Posted by: rcottrill | August 22, 2016

Jesus, Thy Name I Love

Graphic Bob New Glasses 2015HOW TO USE THIS BLOG
1) The Almanac. Click on the month you want in the side-bar, then the specific date. The blog will tell you what happened in hymn history on that day.
2) Reflections. There is always a current article on a hymn. But you can find many others by clicking on the Index tab. (More being added all the time.)
3) Topical Articles are opinion pieces on many aspects sacred music.
4) To Donate. If you can help with the cost of developing and maintaining this site, click on the “Support” tab above and the page will show you how.

Also see 30+ Ideas for Promoting Hymn Singing in your church.

Words: James George Deck (b. Nov. 1, 1802; d. Aug. 14, 1884)
Music: Braun, by Johann Georg Braun (b. _____, 1656; d. _____ 1687)

Wordwise Hymns (none)
The Cyber Hymnal

Note: James Deck was a British army officer and lay preacher with the Plymouth Brethren. He also wrote a number of hymns.

Of the two tunes suggested on the Cyber Hymnal, I’ve chosen Braun. If you’re looking for a more familiar tune to use with this hymn, you could add the phrase “Jesus my Lord” once more, after the first line. Then, the tune Bethany (which we use for Nearer, My God, to Thee) works well.

Jesus, Thy name I love, Jesus my Lord,
All other names above, Jesus, my Lord:
O Thou art all to me; nothing to please I see,
Nothing apart from Thee, Jesus, my Lord.

It’s an English word that’s been around for seven or eight centuries, though early on not in its modern form. Centuries ago they used the term weoröscipe (or worthship), an expression of the worth of something or someone.

If we’re talking about material wealth, and we ask, “What’s he worth?” we likely want to know the amount of the person’s total fortune. If we’re speaking of an athlete, we may be seeking an evaluation of what he can contribute to the play of his team.

But there is a more common word that comes from this. We likely see it, or use it, every time we attend church. It’s the word worship. To recognize and declare God’s “worthship,” or worthiness, is an act of worship. Related words help us to mine the meaning further. When we worship the Lord, we revere, honour and adore Him; we express our allegiance to Him, and our devotion to Him.

The word is found more than two hundred times in the Bible. The Hebrew word often translated worship is shachah, meaning to bow in reverent submission. The Greek word is proskuneo, which seems to mean to kiss the hand, as a faithful dog would lick its master’s hand. You can see in both of these the sense of humbly paying homage to a superior.

In the fullest sense of the word, only Almighty God deserves our worship. We may admire and praise human beings, but true worship should be reserved for God alone. When the Ten Commandments were given, this truth stood first. God told the people they should “not bow down [shachah] to [idols] or serve them” (Exod. 20:1-3-5a). God is righteously jealous of His supremacy (Exod. 34:14)

Both Peter and Paul had occasions when others tried to worship them but they both rejected it.

When the Roman centurion Cornelius bowed before Peter he said, “Stand up; I myself am also a man” (Acts 10:25-26).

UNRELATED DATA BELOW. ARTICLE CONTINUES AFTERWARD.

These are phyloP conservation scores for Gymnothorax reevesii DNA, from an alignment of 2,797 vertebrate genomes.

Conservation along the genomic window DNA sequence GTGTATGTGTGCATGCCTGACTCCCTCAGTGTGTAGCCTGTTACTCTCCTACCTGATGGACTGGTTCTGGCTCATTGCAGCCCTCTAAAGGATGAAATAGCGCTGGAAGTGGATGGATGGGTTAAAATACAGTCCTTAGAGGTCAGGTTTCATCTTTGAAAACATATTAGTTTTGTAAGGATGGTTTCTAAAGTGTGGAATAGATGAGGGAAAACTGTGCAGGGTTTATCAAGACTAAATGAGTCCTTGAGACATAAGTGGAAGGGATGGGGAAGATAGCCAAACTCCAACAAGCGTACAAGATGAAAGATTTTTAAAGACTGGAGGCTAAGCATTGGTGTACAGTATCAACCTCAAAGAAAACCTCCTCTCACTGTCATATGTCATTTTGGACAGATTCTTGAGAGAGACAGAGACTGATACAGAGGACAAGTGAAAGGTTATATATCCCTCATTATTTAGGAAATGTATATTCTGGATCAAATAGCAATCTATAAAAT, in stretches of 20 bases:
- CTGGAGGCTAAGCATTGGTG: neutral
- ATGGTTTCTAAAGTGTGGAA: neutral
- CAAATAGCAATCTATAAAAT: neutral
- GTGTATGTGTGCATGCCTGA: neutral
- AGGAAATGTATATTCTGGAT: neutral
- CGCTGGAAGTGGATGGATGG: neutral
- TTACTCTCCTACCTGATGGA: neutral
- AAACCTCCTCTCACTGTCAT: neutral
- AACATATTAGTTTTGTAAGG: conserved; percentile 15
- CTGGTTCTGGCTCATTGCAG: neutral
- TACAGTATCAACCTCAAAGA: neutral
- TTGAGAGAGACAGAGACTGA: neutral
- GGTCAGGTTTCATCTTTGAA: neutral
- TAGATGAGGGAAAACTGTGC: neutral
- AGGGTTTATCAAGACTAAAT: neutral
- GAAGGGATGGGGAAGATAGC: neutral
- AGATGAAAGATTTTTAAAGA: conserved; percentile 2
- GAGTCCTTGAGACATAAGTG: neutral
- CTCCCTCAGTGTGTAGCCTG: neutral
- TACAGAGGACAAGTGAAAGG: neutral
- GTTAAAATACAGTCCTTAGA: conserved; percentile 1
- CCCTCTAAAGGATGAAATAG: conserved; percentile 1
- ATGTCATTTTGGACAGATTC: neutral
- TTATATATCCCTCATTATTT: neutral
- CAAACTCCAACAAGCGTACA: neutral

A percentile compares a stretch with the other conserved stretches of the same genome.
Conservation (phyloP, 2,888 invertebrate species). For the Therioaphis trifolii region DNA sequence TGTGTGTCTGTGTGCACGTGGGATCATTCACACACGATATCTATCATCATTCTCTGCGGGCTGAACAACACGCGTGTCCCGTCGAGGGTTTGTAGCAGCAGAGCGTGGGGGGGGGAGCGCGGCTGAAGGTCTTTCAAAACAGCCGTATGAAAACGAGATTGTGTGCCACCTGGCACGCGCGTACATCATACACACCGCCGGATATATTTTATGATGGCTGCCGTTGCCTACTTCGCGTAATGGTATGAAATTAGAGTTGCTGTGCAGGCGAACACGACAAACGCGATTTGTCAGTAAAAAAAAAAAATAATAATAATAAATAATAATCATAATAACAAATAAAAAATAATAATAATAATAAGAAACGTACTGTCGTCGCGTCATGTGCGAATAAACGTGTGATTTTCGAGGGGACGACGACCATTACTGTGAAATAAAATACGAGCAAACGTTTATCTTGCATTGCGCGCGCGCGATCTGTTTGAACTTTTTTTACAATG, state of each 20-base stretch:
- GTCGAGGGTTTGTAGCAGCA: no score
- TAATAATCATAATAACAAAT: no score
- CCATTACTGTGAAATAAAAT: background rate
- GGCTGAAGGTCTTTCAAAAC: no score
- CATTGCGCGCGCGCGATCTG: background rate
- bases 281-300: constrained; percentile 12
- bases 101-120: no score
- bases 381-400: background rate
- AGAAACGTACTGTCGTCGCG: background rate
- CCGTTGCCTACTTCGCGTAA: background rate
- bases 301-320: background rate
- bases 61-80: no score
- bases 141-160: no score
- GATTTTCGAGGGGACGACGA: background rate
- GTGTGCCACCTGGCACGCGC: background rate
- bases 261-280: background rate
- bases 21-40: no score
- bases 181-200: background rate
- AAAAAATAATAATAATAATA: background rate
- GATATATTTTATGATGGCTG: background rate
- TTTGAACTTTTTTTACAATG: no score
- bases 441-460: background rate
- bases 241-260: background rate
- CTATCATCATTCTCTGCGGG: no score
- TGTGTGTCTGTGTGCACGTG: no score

When Paul and Barnabas were thought to be gods, and sacrifices were going to be offered to them, they tore their clothes as a sign of grief and cried, “Why are you doing these things? We also are men with the same nature as you” (Acts 14:11-15a).

Even angels, for all their superior glory and power, refuse the worship of man. John tried it, but was quickly rebuked. “See that you do not do that. For I am your fellow servant, and of your brethren the prophets, and of those who keep the words of this book. Worship God” (Rev. 22:8-9).

This makes the fact that Christ received worship numerous times–and never forbade it–all the more significant. It’s an evidence of His deity, that He is God the Son, revealed in human flesh.

The visiting wise men worshiped Him following His birth (Matt. 2:11), as the angels were commanded to do (Heb. 1:6). Later, His disciples worshiped Him (Matt. 14:33), and a blind man whom Jesus healed did too (Jn. 9:35-38), as did a Gentile woman (Matt. 15:25). The women who met the resurrected Christ at the tomb did as well (Matt. 28:9), and so did the believers who witnessed His ascension back to heaven (Lk. 24:51-52).

The “worthship” of the Lord Jesus Christ is infinitely great. “For in Him dwells all the fullness of the Godhead bodily” (Col. 2:9), and “ all should honour the Son just as they honour the Father” (Jn. 5:23). Many great hymns of worship have been written over the years. But a simple example of heartfelt adoration is given to us by James Deck.

CH-1) Jesus, Thy name I love
All other names above,
Jesus, my Lord:
O Thou art all to me;
Nothing to please I see,
Nothing apart from Thee,
Jesus, my Lord.

CH-2) Thou, blessèd Son of God,
Hast bought me with Thy blood,
Jesus, my Lord:
O how great is Thy love,
All other loves above,
Love that I daily prove,
Jesus, my Lord.

1) What qualities of Christ come to your mind when you consider His “worthship”?

2) What has the Lord done for you, for which you praise Him?

Wordwise Hymns (none)
The Cyber Hymnal


  1. Thanks for this offering. This hymn text is one I grew up with, singing it fairly regularly. It truly contains many worthwhile expressions of worship. I initially learned the tune LYTE but had written on my blog ( about this and also ended up choosing Braun as the best marriage of text and music.


%d bloggers like this: